The giant Ontario Teachers’ Pension Plan wants the province’s securities regulator to require all public companies to have at least three women on their boards, saying a voluntary option is unlikely to have much impact.
Teachers outlined its bold proposal in a letter submitted Friday to the Ontario Securities Commission, saying companies that fail to have at least three female directors after a transition period – which it suggests setting at 2020 – should be delisted from the Toronto Stock Exchange.
The idea goes far beyond a “comply or explain” policy proposed by the OSC to boost the number of women on Canadian boards by asking companies to voluntarily report each year their efforts to improve board diversity or else explain why they have opted not to make the disclosure. The OSC proposal has been seeking public comment since July with the comment period closing Friday.
Wayne Kozun, senior vice-president of public equities at Teachers, said in an interview Monday that a decade of voluntary efforts in Canada to spur more gender diversity on boards has had little impact.
“This is something that people have been trying to promote for over a decade, and the numbers just are not showing any substantial progress in increasing female representation on boards of directors,” he said.
“In other instances, we haven’t necessarily found ‘comply or explain’ very useful, and what you would likely end up getting is no real change, except people would just explain it by saying, ‘We were not able to find enough qualified women, so we remain with just zero women on our board, or one woman on our board.’”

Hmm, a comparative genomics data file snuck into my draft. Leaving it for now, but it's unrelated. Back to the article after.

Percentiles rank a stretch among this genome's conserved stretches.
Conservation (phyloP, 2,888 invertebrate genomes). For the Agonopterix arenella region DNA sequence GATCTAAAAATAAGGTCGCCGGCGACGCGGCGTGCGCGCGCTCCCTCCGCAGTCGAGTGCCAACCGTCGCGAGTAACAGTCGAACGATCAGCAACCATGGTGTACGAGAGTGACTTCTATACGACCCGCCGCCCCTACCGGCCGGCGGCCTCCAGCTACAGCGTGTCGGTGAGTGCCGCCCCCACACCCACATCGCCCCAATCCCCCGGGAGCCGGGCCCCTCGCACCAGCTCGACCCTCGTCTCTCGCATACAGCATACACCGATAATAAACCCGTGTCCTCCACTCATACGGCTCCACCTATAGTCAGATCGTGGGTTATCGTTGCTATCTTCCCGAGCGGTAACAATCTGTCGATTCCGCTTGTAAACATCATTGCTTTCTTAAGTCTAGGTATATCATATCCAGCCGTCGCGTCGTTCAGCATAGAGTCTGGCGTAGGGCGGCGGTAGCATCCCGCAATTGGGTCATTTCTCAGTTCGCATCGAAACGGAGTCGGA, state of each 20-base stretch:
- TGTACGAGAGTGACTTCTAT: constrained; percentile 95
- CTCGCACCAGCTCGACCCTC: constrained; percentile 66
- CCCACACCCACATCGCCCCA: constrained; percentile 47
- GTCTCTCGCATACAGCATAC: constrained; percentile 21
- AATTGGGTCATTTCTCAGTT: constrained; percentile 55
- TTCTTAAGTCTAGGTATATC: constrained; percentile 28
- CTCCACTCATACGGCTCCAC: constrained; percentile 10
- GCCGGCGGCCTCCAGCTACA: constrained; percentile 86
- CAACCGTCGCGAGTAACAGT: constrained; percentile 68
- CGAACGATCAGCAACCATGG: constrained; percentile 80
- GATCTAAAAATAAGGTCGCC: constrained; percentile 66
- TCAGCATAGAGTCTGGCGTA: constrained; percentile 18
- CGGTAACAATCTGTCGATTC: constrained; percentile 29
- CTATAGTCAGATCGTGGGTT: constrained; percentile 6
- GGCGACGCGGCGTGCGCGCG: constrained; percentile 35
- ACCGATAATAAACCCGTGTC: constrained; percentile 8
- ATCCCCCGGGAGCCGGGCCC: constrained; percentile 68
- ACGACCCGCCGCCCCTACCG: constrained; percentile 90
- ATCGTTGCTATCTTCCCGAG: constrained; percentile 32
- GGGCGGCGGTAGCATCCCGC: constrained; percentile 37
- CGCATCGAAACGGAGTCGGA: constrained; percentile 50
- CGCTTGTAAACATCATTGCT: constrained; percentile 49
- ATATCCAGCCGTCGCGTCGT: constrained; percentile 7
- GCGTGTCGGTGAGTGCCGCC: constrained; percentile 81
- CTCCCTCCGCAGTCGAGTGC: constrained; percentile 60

In its comment letter to the OSC, Teachers noted that Britain introduced a similar voluntary regime in 2011 and is now threatening to transform it into a mandatory quota because the growth in women on boards has stagnated after an initial increase.
A report released Monday in the U.K. shows the number of women on the boards of Britain’s 250 largest companies has climbed to 14.9 per cent from 7.8 per cent in 2011. Women account for 19 per cent of directors of FTSE 100 companies.
In Canada, women account for about 11 per cent of directors on the boards of companies in the S&P/TSX composite index, a number that has barely moved in recent years.
Mr. Kozun said Teachers felt three women was a reasonable number to propose because research has shown it is a minimum level for a board to substantially benefit from diversity.
The pension fund, which manages $130-billion of assets, said research shows companies make better decisions when their boards are more diverse.
Teachers has four women on its board out of nine directors, including chairwoman Eileen Mercier.
The Teachers’ proposal suggests companies with extremely small boards could instead adhere to a “scaled” standard, such as the 40-per-cent threshold for women used in Norway.
The OSC has posted over 60 letters commenting on its proposal as of Friday, many of them from companies, individual corporate directors and advocacy groups supporting the voluntary comply-or-explain proposal. Few have proposed a mandatory requirement for women on boards.
British Columbia Investment Management Corp., which manages $100-billion of assets for B.C. public sector pension plans and other bodies, said a “comply or explain” approach is unlikely to work on its own, and recommended the OSC also include a voluntary target for companies of 30 per cent women within three years. BCIMC said the target would not be a mandatory quota.
Supporters of the OSC’s voluntary approach include the Canadian Council of Chief Executives, the Canadian Coalition for Good Governance, and the Institute of Corporate Directors.
Individual companies that submitted a comment letter supporting the voluntary model included Royal Bank of Canada, SNC-Lavalin Group Inc., Precision Drilling Corp., Gildan Activewear Inc. and Bombardier Inc.